Boeing's new 747-8: Same, but different


Boeing's new 747-8: Same, but different

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Water cannons greet the arrival of the first 747-8 Intercontinental to Hong Kong in April. The latest version of the fabled jumbo jet, the 747-8 Intercontinental rolled out last year and is currently being built at a rate of two per month. Each 747-8 is made up of about 6 million parts and has a list price of $351.4 million.

Lufthansa is the only airline flying a passenger version of the Boeing 747-8 Intercontinental. The carrier took delivery of the first of 19 planes in May 2012. Boeing changed its naming convention for the latest 747. The plane's "747-8" designation highlights the technology connection between Boeing's 787 Dreamliner and its new 747. An older 747-400 appears in the background of this photo.

If you didn't notice it in the first two images, this photo taken through a rain-stained window shows the new wing. The Boeing 747-8 has done away with its recognizable winglets. The new raked wingtip design improves aerodynamics, reducing fuel use. The same design is used on the 787 Dreamliner. The 747-8 is 14% more fuel efficient than its predecessor, according to Boeing. Lufthansa says fuel efficiency has been 1% better than forecast. The noise footprint of the plane is about 30% smaller than for the 747-400.

Though the cockpit has been upgraded, it's based on the same technology used in the Boeing 747-400 and 787. This means existing flight simulators can be used and conversion training is minimized. Aileorns (a hinged surface used to control lateral balance) and flaps on the wings are operated by fly-by-wire technology.

A rest area for pilots is located at the back of the cockpit area, but behind the security door. A rest area for cabin crew is located at the very rear of the 747-8.

Lufthansa's first-class cabin is touted as the quietest in the world. Suede walls, floors and curtains are designed to absorb or insulate sound. This plane is fitted out with eight first-class seats; each is 80 centimeters wide and when flat offers 207 centimeters of space.

Sure, first class has suede walls and more than 100 video options on its 17-inch monitors, but, for us, the coolest feature is automatic window blinds! Like kids in a new car pressing all the buttons, we just couldn't help ourselves.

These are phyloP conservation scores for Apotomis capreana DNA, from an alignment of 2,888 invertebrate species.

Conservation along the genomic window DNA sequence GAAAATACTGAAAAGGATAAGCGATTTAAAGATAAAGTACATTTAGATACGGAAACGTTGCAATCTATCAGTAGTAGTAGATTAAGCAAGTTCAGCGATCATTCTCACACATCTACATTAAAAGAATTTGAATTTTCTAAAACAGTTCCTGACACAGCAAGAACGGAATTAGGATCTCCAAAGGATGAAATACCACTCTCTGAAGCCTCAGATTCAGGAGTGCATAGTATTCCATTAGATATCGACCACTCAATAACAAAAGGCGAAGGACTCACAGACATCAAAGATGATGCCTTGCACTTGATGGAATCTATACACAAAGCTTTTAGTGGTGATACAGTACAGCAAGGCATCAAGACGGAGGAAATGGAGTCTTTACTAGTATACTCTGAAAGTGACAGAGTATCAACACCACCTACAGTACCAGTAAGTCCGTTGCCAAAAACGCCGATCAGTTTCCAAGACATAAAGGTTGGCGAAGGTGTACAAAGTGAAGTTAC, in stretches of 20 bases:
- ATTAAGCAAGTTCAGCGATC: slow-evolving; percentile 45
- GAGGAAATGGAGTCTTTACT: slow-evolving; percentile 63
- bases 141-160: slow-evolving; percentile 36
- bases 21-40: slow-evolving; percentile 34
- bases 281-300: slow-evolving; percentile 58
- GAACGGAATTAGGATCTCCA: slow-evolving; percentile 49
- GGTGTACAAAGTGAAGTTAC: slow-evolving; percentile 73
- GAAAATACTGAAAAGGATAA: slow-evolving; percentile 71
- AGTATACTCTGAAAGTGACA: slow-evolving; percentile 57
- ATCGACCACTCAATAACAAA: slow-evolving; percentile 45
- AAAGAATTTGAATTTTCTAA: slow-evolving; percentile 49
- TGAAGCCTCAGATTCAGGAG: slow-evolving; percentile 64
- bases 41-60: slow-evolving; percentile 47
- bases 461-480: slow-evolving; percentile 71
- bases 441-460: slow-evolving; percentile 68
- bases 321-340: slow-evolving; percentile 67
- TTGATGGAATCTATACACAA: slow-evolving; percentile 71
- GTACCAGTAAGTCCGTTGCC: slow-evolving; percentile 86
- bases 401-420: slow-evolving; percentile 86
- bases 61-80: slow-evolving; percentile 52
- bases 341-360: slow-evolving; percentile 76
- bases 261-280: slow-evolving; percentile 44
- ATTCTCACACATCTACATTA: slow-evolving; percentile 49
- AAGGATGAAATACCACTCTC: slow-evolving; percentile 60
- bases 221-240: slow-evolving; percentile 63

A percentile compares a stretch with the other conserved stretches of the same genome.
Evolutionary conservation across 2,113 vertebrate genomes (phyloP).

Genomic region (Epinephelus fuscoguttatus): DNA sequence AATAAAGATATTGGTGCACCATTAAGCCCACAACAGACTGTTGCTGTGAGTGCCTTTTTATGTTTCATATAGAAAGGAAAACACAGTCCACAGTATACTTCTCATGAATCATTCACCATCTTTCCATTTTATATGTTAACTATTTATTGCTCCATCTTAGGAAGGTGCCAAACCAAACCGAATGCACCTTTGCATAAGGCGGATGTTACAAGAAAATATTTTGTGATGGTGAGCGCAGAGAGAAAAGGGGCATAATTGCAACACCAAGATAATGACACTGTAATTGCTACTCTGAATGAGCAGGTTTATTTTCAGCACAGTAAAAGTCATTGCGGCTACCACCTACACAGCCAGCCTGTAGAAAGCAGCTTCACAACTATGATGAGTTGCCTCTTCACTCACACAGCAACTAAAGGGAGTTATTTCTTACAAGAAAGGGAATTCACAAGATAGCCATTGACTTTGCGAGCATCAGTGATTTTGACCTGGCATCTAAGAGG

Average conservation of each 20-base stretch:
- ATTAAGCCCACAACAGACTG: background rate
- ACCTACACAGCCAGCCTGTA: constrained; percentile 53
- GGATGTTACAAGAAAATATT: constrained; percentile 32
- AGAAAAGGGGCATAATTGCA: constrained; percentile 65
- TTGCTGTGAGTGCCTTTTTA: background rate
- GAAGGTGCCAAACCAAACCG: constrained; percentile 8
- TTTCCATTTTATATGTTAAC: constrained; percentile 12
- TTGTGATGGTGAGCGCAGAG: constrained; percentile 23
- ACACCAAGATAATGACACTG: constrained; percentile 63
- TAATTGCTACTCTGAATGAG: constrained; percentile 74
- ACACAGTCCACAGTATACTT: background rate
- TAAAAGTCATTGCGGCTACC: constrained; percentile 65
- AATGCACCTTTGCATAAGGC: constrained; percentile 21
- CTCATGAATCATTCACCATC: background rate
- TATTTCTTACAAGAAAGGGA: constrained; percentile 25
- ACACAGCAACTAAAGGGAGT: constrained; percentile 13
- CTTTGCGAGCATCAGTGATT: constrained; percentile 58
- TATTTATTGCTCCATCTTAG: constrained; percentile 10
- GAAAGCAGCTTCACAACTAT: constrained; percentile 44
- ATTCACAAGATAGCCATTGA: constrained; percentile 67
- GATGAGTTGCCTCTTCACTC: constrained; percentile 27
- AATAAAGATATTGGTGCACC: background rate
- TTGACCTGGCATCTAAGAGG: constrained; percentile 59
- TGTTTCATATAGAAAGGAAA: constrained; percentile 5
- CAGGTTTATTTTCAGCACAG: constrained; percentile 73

Our fill-in model demonstrates a fully reclined first-class seat. When properly set up for flight, there's a mattress on top of the seat. A partition can be raised between seats to increase privacy. We don't recommend sleeping in a business suit.

With the new aircraft, Lufthansa is launching a new business class. This 747-8 is kitted out with 80 business-class seats. There are 32 in the upper deck, 48 below (pictured here). The lower area sports a V-shaped 2-2-2 configuration. Upstairs it's 2-2.

Lufthansa's business-class seat can be flattened to make a 1.98-meter bed. It felt a little snug for our 188 cm model (wearing shoes), but lowering arm rests and a hollow center console added to the comfort. Lufthansa says 1,340 passengers tested its new seat.

The 747's famed staircase has been redesigned. With a new "flared" shape, the area is a lot brighter and feels more open than it used to. The entire entryway area at the base has also been redesigned.

The economy class seating plan sports a 3-4-3 configuration and can accommodate a total of 298 passengers. An improvement is extra head space -- some overhead storage space has been relocated into the curved walls.

Economy-class seats are 52 centimeters wide and can be inclined 113 degrees. Lufthansa says it has added 5 to 7 centimeters more leg room than its 747-400. All seats on the plane are set up for inflight power and can handle iDevices. In economy, each has a 9-inch monitor with 50 video options.

Lufthansa is currently flying six 747-8s, serving Frankfurt, Los Angeles, Washington D.C., Bangalore and New Delhi. Korean Air and Air China are the only other airlines to date that have ordered the 747-8 Intercontinental. A freighter version, the 747-8F, is in operation with Korean Air, Cathay Pacific, Atlas Air and other cargo carriers.















747-8 Intercontinental is latest version of the iconic 747 jumbo jet
Only five are in operation at the moment, all operated by Lufthansa
The 747-8 is the longest commercial aircraft in the world

Hong Kong (CNN) -- Few feats of engineering are synonymous with an entire industry.
But Boeing's 747 jumbo jet revolutionized air travel, adding to the glamour, romance and, most significantly, affordability of commercial flight, while simultaneously slapping it in the face by ushering in the bovine era of mass tourism.
Monumental in size, the shape of the 747 is iconic itself -- the enormous wings, four engines and that front end "hump" make it one of the world's most recognizable aircraft. To this day, the "upstairs" seating area -- reserved for a lucky few each flight -- imparts a sense of prestige and exclusivity.
Boeing has delivered more than 1,400 of the aircraft to airlines around the world -- not bad for a plane now into its fifth decade.
Since its historic debut at the Paris Air Show in 1969, the company has introduced a number of variations to the 747 family, including the 747-100, 747-200 and 747-300. The most common variety for international travelers today are versions of the 747-400.